“I don’t really want to be in the business of documenting decline,” Hill explains. “Rather, I would like to do good science that can be used by people to make better decisions.”
July 27, 2016
I (completely sincerely) applaud the quality of Tessa Hill's work and her success, and agree that the field of study is of radical importance. Nor do I suggest that Tessa is misrepresenting any of its implications, nor yet suggest that I know of any substantial objections to her findings, nor those of her co-workers.
However, there have been many reports from other sources (journalistic in particular, though some purported to be quoting research work directly) in which the inferences presented were of effectlively linear (or worse) extrapolations from moderate or implausible effects of existing conditions. The implications of these inferences, if they were to prove simply and accurately predictive, certainly would be serious, even disastrous. (No surviving reefs, no surviving shelled molluscs etc to paraphrase them a bit unkindly.) Again I must stress in context that I do not attribute anything of the type to Tessa et al, and do not ask her to defend anything of the type.)
There are many ranges of species of many types to which such studies are relevant, and many physiological variables that could affect the outcomes. The changes in pH and temperature for example, would be gradual in general. In the past there have been many such changes, some of them comparatively abrupt, some local. By and large, speaking simplistically, most effects seem to have been modest and temporary, rather than large-scale extinctions. (Of course, I am not speaking of gross pollution etc, but ocean-wide, or hemispheric atmopheric influences of eg CO2 and temperature changes.)
It seems to me that in such circumstances one would expect effective and relatively rapid selection for adaption to such environmental changes where they begin to exert reproductive challenges; better control of pH or erosion of shell material in response to CO2, or better retention of endosymbionts in the face of rising temperatures for example.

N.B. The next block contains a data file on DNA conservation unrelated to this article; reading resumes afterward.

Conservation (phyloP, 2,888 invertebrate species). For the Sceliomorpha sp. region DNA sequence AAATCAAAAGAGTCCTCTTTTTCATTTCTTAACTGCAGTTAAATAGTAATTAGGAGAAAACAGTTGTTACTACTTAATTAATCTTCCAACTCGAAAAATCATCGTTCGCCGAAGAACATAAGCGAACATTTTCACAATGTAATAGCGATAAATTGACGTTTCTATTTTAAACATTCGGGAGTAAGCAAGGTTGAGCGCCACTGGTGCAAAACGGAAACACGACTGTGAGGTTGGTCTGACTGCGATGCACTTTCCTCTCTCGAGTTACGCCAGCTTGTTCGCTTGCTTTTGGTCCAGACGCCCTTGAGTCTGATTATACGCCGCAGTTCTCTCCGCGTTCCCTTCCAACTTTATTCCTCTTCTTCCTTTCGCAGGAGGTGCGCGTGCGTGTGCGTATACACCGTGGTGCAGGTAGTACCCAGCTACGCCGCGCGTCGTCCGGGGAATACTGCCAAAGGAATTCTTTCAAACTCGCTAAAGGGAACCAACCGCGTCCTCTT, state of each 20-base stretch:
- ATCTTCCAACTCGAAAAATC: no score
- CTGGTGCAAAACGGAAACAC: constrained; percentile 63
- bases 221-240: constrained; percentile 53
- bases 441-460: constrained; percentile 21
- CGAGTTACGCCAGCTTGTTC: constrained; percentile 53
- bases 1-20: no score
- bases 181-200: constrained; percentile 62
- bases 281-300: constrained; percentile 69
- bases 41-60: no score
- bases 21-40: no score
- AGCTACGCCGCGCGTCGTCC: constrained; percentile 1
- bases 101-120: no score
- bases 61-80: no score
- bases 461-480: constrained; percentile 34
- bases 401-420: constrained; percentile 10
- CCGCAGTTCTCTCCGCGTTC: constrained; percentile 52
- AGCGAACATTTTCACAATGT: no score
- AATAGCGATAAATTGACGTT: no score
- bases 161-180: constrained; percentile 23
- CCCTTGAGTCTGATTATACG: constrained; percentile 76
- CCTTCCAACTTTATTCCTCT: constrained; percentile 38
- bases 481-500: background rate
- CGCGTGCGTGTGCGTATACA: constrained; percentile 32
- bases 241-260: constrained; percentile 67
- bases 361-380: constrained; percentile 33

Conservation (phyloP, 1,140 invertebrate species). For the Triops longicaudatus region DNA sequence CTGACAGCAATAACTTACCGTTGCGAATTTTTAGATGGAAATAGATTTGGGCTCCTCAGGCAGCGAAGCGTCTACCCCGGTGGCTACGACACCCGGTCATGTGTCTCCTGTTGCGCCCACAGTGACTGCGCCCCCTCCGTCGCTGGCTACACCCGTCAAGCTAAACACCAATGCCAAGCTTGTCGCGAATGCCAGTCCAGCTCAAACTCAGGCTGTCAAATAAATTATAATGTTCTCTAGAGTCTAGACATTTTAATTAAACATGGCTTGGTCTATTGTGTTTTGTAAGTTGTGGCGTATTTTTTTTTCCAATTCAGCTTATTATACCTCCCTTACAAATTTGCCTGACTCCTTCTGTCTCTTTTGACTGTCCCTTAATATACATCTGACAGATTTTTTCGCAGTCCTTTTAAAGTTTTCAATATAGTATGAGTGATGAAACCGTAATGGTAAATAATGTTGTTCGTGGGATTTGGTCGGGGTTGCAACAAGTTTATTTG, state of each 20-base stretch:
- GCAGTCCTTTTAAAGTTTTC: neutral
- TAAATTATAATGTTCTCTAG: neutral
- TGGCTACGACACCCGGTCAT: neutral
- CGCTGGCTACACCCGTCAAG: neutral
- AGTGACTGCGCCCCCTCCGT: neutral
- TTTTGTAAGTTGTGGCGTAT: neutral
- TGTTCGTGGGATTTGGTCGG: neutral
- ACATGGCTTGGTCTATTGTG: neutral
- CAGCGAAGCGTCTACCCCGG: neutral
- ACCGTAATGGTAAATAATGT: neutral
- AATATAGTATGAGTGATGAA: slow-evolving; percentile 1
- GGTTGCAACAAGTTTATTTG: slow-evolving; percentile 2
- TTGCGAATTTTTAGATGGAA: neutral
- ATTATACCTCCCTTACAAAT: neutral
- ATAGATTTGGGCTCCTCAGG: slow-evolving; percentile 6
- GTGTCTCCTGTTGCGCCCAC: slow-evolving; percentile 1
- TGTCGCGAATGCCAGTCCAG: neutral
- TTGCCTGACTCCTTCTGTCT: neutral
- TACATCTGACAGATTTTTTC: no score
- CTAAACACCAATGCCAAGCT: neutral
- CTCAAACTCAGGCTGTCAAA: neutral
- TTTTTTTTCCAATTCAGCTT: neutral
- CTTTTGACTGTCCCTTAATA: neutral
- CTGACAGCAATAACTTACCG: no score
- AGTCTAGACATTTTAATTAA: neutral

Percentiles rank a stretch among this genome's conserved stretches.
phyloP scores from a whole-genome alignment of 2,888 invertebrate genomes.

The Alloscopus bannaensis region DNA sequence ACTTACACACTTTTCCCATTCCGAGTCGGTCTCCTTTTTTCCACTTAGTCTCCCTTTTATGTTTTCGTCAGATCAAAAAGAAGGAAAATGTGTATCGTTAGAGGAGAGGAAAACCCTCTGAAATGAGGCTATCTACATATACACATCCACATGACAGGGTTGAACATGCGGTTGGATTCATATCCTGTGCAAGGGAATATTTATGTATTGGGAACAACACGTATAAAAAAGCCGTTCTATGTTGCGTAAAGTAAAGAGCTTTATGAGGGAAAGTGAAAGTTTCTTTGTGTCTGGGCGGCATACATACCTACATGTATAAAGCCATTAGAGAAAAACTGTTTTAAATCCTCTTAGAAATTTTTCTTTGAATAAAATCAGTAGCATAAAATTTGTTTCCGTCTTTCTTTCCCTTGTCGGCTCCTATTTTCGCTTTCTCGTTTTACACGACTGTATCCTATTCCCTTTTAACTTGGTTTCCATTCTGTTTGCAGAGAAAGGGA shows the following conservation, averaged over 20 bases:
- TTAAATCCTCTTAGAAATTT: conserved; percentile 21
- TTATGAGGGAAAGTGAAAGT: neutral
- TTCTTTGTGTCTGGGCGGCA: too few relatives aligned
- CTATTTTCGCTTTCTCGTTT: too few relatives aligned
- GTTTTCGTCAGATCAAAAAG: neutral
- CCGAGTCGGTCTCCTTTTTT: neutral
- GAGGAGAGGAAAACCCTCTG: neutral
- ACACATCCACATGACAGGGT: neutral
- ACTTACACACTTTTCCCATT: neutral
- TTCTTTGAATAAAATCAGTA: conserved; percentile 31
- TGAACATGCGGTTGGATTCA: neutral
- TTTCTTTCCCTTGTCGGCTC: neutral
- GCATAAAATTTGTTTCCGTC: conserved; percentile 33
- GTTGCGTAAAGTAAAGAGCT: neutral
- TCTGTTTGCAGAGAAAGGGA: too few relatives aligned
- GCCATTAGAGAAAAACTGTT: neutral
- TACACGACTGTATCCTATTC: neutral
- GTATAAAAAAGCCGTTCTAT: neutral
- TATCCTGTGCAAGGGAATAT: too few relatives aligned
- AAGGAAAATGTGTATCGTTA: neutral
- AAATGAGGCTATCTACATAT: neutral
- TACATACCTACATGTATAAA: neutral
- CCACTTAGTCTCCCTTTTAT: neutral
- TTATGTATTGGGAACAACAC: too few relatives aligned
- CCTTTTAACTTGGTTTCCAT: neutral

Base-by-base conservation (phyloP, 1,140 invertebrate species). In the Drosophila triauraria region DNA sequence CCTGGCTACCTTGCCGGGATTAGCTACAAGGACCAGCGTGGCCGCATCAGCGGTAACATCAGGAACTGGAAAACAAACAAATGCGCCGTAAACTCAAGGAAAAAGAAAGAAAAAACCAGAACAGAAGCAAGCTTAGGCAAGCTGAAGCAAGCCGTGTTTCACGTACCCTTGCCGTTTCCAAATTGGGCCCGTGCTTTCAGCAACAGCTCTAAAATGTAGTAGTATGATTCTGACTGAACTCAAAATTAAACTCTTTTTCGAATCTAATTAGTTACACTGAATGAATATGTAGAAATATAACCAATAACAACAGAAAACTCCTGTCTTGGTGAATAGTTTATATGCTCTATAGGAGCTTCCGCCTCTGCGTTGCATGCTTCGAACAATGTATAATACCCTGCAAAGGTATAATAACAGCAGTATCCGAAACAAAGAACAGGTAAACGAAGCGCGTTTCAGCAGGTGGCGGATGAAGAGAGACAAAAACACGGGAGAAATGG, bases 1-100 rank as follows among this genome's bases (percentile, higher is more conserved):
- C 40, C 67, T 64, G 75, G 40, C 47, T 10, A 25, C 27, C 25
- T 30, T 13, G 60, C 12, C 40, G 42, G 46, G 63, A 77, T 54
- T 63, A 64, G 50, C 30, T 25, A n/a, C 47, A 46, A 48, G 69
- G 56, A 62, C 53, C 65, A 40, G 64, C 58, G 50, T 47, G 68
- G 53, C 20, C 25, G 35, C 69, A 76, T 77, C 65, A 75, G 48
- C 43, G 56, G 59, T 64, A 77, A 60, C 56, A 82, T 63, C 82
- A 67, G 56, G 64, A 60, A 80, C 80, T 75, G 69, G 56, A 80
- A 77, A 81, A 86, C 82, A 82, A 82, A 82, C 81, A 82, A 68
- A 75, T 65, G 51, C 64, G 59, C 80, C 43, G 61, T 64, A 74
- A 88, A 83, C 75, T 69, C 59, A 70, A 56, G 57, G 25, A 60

Accordingly, what I would like to see would not be, not so much the effects of physiological challenges in the lab, nor the effects on the organisms demonstrated to be those worst affected in the wild (corroded shells, vulnerability to predation, respiratory problems, bleached corals etc) but studies on the affected populations (largely in the wild) that pay particular attention to those lines that are least affected by pH levels, temperatures, and sundry pollutants.
Plainly, any concerns about the future of our marine ecologies should address the capacity of the populations to survive or to recover from adverse effects, rather than the severity of the selection pressures on lines that succumb; the survivors rather than the failures are the ones on which our oceans' future depends. Any actions we might take, whether reactive or proactive, should reflect available evidence concerning the medium-term capacity of populations to resist such physiological genetic challenges.
Incidentally, I am not speaking of such examples as the Labrador cod banks, in which criminal over-fishing changed the ecology drastically for years at least, if not permanently (I have not been keeping track) and where the new conditions were allegedly acceptable to some parties because other types of fishing (crabs etc) became more profitable. What I have in mind is where the ecology survives with essentially little change, because of the genetic resilience of the populations.